It should bother anyone who believes in government transparency that MassIT is withholding records on the basis that they will alert the public to the existence of other records. As Haddadin says: “[T]he issue that lies at the heart of this request is whether citizens have the right to know what information the government keeps … MassIT is effectively saying that from this point forward, citizens don’t … and I think that’s a dangerous precedent to set.”
Aaron Mackey, a legal fellow with the Electronic Frontier Foundation, agrees. He says that to safeguard personal privacy, the government should not be allowed to keep secret databases—whether for “benign or nefarious” purposes. He pointed to the ’60s and ’70s, when the government kept detailed dossiers on anti-Vietnam war activists. “The idea is that the public should know what type of information the government is maintaining about them,” he says. Releasing the list would actually be a “public service,” according to Mackey.
“I think that the test [for whether records can be released] needs to be that there actually has to be a concrete, articulated risk that someone can claim rather than a hypothetical,” Mackey says. “[P]roducing a list … is not something that is going to lead to a risk of targeting of facilities or cyber attack or what have you. It just seems very ephemeral, very conjectural about what may occur.”
But the public safety exemption is not working in this ideal manner. That’s partly because it differs from most other exemptions to the law in that it requires records custodians to make judgments about what they believe requesters will do with records. It’s up to them to decide which people can be trusted and which ones might be plotting dastardly deeds. To accomplish that, the exemption allows custodians to ask requesters why they want records, which is usually prohibited since it can intimidate and discourage people from seeking information.
To make matters worse, Suffolk Superior Court ruled in 2014 that the exemption gives a “heightened level of deference to” the subjective judgments of records custodians and the secretary’s office, a decision that will make rejections harder to challenge in court unless it’s overturned (the SJC took it up of its own accord).
Neither Burwell nor Hamel asked Haddadin why he was making his request, but Hamel did make a judgment about him: She wrote that MassIT would not release the records to him in part because he’s a journalist, and she worried that he might publish the lists “either on paper or online.”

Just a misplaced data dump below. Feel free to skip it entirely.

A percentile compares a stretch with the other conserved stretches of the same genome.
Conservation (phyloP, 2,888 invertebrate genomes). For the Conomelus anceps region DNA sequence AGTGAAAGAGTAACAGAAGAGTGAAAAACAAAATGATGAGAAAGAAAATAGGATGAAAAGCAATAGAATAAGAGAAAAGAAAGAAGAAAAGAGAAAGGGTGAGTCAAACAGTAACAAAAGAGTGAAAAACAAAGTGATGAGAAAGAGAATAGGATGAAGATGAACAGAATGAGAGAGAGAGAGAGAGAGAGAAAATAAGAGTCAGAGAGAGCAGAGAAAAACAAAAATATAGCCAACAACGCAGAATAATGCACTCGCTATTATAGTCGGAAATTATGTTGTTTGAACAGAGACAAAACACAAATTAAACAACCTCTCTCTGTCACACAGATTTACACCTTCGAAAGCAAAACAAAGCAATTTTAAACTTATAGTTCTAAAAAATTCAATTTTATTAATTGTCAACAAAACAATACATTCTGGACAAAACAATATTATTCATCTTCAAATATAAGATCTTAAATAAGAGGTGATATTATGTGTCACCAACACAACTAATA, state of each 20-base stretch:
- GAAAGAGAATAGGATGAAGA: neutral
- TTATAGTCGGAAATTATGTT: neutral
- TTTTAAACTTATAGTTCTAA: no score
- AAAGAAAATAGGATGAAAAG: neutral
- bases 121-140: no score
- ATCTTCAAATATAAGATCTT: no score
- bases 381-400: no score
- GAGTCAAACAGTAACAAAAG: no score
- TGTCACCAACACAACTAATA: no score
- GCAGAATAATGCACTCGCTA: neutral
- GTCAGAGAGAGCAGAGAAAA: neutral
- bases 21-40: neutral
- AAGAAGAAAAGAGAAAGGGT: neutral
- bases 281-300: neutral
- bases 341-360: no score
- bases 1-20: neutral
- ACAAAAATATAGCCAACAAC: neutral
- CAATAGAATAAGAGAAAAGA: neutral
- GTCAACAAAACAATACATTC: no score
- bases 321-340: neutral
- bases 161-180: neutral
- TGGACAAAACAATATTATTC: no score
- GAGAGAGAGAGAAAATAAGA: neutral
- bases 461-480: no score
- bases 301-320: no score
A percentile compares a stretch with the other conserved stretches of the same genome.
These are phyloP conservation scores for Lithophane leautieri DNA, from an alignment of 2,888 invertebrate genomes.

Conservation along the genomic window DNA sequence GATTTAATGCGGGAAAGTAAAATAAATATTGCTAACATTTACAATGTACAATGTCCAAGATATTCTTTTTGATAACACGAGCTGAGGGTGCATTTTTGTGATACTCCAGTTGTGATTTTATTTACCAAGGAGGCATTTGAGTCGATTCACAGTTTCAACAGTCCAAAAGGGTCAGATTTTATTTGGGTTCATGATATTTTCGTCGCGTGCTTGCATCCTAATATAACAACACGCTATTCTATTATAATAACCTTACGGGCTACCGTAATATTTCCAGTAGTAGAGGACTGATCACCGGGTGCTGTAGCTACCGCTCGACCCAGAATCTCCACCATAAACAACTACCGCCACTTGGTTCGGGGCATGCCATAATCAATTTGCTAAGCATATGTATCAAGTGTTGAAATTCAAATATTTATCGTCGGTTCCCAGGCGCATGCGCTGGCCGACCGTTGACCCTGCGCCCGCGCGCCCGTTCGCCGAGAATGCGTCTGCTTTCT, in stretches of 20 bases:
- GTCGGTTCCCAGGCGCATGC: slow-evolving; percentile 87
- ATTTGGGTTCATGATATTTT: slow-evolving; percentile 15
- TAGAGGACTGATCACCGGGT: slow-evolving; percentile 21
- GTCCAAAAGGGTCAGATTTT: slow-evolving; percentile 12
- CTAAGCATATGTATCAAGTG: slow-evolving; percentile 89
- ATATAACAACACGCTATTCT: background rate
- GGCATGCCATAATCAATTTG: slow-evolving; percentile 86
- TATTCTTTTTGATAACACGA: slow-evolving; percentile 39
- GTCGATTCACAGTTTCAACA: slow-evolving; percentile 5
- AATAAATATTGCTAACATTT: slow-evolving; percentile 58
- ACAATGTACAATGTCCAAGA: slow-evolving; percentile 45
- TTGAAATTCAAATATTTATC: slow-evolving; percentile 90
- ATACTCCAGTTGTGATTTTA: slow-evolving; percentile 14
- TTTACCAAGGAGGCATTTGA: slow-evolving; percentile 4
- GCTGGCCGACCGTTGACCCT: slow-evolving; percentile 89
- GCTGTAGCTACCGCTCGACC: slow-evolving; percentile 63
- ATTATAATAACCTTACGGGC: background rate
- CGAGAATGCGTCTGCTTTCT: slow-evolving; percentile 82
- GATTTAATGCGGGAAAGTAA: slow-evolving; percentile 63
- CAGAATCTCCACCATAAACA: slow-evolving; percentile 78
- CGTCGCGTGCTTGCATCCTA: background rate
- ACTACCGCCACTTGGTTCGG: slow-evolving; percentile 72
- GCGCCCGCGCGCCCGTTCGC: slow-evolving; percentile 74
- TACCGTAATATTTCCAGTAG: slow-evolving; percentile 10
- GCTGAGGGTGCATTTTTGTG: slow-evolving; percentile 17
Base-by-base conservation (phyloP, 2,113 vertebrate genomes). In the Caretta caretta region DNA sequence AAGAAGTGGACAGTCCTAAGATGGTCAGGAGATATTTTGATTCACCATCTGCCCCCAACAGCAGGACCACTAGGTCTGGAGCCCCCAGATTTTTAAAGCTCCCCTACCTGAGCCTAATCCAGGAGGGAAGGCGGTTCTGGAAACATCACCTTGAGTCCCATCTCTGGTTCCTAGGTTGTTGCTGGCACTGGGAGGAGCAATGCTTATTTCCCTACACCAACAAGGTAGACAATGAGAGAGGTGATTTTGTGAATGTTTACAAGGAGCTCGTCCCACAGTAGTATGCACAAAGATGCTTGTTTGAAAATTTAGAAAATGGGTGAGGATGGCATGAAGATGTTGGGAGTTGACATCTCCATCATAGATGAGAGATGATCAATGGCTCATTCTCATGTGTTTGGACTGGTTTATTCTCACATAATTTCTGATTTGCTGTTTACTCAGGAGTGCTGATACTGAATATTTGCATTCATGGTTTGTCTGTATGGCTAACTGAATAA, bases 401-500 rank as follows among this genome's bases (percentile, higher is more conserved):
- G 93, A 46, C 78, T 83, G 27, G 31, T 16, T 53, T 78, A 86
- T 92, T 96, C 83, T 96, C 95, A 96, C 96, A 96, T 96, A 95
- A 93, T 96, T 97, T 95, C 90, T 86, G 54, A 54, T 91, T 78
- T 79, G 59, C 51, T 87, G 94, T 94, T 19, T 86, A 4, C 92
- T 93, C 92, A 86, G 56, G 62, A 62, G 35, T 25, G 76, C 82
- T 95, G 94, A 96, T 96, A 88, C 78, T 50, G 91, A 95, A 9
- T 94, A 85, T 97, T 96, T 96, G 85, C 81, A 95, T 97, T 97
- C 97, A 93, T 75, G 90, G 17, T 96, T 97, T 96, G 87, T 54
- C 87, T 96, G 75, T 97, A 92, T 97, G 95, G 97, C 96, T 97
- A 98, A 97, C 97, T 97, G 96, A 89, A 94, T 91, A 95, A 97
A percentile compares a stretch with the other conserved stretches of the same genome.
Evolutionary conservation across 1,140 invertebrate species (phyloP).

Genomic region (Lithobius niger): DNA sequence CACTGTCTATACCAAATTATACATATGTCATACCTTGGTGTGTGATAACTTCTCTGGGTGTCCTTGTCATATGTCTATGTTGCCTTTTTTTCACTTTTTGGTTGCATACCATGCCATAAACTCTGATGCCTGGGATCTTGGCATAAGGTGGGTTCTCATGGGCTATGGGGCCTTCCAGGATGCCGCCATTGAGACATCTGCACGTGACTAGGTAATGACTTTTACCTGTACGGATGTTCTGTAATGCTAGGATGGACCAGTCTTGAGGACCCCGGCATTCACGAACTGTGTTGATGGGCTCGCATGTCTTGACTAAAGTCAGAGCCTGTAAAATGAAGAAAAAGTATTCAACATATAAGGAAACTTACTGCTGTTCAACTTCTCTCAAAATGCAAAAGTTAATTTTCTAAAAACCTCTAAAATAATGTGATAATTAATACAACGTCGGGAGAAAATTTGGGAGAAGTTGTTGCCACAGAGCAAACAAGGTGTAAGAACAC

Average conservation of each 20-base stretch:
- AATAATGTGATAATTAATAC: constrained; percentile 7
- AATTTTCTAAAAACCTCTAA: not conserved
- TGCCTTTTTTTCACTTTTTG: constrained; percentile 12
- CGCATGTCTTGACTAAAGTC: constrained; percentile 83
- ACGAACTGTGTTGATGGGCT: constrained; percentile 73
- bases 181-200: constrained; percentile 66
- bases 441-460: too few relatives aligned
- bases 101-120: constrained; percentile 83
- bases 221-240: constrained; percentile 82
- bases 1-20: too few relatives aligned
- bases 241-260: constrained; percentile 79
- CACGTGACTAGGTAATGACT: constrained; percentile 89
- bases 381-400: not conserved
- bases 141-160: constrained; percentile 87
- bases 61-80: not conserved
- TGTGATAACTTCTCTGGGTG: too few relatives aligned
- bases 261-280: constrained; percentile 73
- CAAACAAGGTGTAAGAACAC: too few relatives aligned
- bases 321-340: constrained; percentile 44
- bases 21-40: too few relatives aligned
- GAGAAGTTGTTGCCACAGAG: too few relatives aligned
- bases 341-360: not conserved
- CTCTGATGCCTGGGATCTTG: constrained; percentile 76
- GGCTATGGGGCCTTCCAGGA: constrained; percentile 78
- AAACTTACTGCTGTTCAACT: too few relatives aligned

Haddadin was not pleased: “I’m very uncomfortable with my status as a journalist influencing whether or not I have access to public records. That is not the way that the statute is supposed to work. It’s not the spirit of why we have open government laws.”
After reviewing Haddadin’s appeal, the secretary of the Commonwealth’s office ruled that Burwell’s denial letter was not specific enough. But that was by no means the end of it. Hamel, the MassIT attorney, sent Haddadin an abridged version of her letter, rejecting his request for a second time. In response, Haddadin appealed again. This time, Hamel called the journalist to speak about his request. “My understanding was that she was calling me for [a public safety exemption] evaluation because I specifically requested [one] when I appealed these things. So we talked for a while. I felt like she genuinely wanted to help me out, too,” Haddadin says.
Hamel took notes on the conversation then submitted them to the secretary’s office. Here, the story takes a confusing turn. Hamel’s notes said Haddadin would be willing to drop his request if the secretary’s office found that the lists weren’t responsive to his request. But the secretary’s office closed the appeal, claiming that MassIT decided the records weren’t relevant to the request. Supervisor of Records Shawn Williams wrote to Hamel: “You explained to an attorney on my staff that based on your subsequent conversation with Mr. Haddadin you no longer believe that the records withheld by MassIT are responsive to Mr. Haddadin’s request.” Williams also cited a June 7 letter, in which he says Hamel “confirmed this belief.” But Hamel actually wrote that one of the lists “is potentially responsive to Mr. Haddadin’s request.”